message 22: by Grant (new)

Grant (grantneufeld) | 3 comments Mod
Shock Doctrine is a brilliant book. I highly recommend it for everyone, anywhere.

I will caution would-be readers, as does Roz, that it is important to read through to the end. Abandoning the book part-way would likely leave one in significant despair about the state of the world. The last chapter is miraculous in its capacity to give hope and inspire — given how much evil (yes, I think that’s the most appropriate term) the rest of the book examines.

I also caution against just skipping to the last chapter. Its strength comes from standing on the text that precedes it, and would not have nearly the impact on its own.

All that said, I want to reaffirm my highest recommendation for everyone to read this book. Seriously.

message 23: by Melissa (last edited Feb 25, 2009 03:38AM) (new)

Melissa | 3 comments I enjoy the following 2 books because they have an amazing "look what one person can do" story. And they are not too heavy if you are just getting into this area of reading as I am too.

Mountains Beyond Mountains - Tracy Kidder
Three Cups of Tea - Greg Mortenson & David Oliver Relin

message 24: by [deleted user] (new)

A book about animal rights and veganism. If you want, you can help me with the realization of this project, through donating, sharing the page, telling others etc. Go there and have a look :)

message 25: by James (new)

James (jjsconsulting) | 1 comments I will recommend "Getting to Maybe"

This is a book about how change can be made possible.

message 26: by Courtney (new)

Courtney Dobbertin | 1 comments I really liked the book Half The Sky. It was an amazing book that really opened my eyes to women's issues.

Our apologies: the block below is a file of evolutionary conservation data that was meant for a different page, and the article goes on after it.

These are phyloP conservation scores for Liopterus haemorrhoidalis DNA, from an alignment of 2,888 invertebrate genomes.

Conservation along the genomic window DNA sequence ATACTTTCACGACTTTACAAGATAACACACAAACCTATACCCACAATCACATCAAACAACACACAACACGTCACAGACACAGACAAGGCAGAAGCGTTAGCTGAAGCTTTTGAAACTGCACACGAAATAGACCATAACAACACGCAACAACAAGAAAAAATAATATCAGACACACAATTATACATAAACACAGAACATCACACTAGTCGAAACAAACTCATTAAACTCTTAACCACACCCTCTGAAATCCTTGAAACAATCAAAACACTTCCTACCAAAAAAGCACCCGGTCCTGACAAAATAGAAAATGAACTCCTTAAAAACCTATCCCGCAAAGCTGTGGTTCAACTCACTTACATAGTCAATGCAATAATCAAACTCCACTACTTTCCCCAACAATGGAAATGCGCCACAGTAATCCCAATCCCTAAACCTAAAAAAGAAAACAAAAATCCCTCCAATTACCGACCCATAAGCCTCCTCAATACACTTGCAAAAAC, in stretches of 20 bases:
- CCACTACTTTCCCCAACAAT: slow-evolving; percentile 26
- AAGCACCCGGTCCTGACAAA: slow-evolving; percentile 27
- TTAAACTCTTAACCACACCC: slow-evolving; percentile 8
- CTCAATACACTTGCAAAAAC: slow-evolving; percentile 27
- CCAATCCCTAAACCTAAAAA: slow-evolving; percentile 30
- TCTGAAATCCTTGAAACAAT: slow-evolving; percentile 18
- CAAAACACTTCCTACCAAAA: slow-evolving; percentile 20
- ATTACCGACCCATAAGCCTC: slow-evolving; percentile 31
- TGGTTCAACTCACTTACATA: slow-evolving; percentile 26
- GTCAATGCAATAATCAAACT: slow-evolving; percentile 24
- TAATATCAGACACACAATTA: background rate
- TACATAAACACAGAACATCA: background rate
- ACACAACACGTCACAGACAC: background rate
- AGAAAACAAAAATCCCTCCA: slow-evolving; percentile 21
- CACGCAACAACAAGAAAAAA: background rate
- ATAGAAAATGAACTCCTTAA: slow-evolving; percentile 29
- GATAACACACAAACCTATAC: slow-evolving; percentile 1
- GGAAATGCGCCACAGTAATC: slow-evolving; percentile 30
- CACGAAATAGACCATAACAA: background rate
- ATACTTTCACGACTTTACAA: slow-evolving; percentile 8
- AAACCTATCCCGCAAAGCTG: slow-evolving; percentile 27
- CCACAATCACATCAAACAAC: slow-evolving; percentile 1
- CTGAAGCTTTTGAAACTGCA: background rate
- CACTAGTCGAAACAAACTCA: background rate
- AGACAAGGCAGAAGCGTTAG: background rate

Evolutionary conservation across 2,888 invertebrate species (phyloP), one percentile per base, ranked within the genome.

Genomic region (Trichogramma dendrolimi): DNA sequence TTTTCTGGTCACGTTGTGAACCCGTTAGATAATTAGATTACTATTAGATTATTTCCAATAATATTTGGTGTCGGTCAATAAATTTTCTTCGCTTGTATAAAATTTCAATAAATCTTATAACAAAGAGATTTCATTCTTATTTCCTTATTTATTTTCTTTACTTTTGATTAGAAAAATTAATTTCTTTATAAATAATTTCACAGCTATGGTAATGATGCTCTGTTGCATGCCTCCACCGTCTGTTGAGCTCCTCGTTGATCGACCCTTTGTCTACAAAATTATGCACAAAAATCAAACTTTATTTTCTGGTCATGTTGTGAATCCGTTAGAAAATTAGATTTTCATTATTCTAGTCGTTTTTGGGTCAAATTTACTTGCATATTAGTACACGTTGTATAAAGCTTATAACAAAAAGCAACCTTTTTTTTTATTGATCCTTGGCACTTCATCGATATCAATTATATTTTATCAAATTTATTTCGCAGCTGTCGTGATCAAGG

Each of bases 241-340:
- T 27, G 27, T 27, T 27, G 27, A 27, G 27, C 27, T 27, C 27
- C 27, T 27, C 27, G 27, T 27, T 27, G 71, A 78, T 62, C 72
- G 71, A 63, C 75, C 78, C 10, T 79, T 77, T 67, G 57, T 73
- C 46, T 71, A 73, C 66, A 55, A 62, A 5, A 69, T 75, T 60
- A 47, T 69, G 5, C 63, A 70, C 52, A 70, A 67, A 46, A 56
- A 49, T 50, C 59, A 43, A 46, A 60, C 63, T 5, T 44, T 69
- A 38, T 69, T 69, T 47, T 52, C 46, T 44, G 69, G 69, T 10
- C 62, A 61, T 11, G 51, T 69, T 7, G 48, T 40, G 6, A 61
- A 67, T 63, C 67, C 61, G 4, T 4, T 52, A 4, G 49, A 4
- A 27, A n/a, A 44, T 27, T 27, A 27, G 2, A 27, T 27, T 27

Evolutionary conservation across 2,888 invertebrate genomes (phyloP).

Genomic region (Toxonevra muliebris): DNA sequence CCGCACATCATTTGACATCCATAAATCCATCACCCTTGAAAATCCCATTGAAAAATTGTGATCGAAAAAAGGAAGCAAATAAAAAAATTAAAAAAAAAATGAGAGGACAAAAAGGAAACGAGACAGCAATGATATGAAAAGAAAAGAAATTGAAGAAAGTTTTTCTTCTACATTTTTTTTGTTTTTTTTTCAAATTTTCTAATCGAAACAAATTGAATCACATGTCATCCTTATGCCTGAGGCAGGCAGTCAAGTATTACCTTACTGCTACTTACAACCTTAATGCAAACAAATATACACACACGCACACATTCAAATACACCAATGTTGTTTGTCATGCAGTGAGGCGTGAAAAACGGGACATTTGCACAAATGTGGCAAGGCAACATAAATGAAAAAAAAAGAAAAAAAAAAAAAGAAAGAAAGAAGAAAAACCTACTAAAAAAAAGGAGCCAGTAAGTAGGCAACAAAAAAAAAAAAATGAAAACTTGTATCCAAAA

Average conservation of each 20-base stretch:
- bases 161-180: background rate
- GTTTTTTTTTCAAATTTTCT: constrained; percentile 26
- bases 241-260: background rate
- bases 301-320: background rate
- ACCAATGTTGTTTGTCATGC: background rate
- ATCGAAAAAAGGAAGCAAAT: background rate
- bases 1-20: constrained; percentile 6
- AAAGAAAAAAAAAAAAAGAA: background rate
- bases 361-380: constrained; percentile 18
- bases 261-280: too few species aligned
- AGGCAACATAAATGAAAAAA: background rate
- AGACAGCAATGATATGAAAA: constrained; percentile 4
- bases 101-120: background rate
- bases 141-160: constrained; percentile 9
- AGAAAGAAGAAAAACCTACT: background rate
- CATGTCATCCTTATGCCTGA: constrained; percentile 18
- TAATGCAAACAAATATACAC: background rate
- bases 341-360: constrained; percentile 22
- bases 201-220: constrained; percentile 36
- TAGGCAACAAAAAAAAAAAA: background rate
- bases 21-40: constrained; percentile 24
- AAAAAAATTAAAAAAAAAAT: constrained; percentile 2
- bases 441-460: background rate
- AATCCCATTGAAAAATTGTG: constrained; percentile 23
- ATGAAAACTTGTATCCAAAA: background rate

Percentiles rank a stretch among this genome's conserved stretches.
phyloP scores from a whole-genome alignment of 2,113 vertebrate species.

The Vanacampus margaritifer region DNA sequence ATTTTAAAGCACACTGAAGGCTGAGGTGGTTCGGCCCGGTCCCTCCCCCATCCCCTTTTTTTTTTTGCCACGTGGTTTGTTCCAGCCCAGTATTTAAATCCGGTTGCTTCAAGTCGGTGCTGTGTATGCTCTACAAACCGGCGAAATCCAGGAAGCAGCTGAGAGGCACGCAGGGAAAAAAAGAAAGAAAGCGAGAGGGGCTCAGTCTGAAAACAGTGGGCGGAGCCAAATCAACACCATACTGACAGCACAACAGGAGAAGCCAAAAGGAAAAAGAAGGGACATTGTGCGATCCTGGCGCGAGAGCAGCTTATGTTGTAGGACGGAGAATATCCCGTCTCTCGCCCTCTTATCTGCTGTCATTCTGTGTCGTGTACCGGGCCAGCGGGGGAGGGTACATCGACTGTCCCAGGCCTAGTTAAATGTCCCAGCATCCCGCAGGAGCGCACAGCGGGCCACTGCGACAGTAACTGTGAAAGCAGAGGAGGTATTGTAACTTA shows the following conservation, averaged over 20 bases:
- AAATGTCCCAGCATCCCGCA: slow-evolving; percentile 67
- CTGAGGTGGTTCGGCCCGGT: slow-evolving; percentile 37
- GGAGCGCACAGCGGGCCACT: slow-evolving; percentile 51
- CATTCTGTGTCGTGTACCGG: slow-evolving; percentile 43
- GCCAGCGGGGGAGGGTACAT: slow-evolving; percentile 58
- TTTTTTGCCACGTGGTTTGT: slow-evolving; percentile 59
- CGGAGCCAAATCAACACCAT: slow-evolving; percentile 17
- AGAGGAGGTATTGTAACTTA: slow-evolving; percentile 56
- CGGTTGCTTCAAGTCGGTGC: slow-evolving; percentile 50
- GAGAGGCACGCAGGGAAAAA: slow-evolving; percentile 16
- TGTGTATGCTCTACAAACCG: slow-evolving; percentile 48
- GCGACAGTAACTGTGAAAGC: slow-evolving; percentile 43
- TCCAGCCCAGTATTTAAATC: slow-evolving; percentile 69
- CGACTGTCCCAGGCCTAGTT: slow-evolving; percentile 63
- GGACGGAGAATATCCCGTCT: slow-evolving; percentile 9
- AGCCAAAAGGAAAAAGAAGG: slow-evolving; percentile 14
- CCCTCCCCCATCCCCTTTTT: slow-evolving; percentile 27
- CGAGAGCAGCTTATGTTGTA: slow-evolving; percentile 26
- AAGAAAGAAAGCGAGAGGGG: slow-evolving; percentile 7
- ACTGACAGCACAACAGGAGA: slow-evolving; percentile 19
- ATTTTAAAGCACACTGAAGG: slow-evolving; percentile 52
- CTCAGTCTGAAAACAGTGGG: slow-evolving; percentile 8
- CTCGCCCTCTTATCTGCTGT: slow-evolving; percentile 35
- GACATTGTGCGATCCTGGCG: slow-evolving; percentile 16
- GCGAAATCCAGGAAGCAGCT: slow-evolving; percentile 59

If anyone is interested in animal issues, I really liked The Next Eco-warriors and The Chimps of Fauna Sanctuary. These stories were very inspiring.

message 27: by Marcy (new)

Marcy (marshein) Marge Piercy's novels for entertainment AND social change

Older, but one of the most influential effective books of all time:
The Jungle, by Upton Sinclair
and a natural after that:
My Year of Meats by Ruth Ozeki

message 28: by Greatgats (new)

Greatgats | 1 comments Unconditional parenting has just gone on my list - in the same vein I found Buddhism for Mothers game changing for me. I just read A Doctor's Dream (Lokuge) about scabies in a remote part of Australia which doesn't seem related but that was also all about partnership and working with as opposed to doing to. I'm not sure if it was just the mood I was in but it was a real light bulb moment for me - I started out thinking 'those poor people' and then realised we ARE those poor people - our whole society is set up to do TO us all in the same way. We all need the same solution they found in that book!

I also found the Harriet Lerner books (eg dance of anger) really changed the way I thought about things. I think once you see how you tick and relate, then you can see how society is just a reflection of that on a bigger scale. Start in your own backyard as they say.

message 29: by Janet (new)

Janet Farrell Merlo | 1 comments Hi everybody,

I would like to recommend my book to you . I am a retired police officer . After retiring from Canada's national police force , the Royal Canadian Mounted Police , I launched a proposed class action law suit against them for gender based harassment . Our small group of female officers has grown in 3 years to almost 400 current and retired female officers who have experienced horrible sexual harassment while members of the police force .

No One To Tell ... Breaking my Silence on Life in the RCMP .
Janet Merlo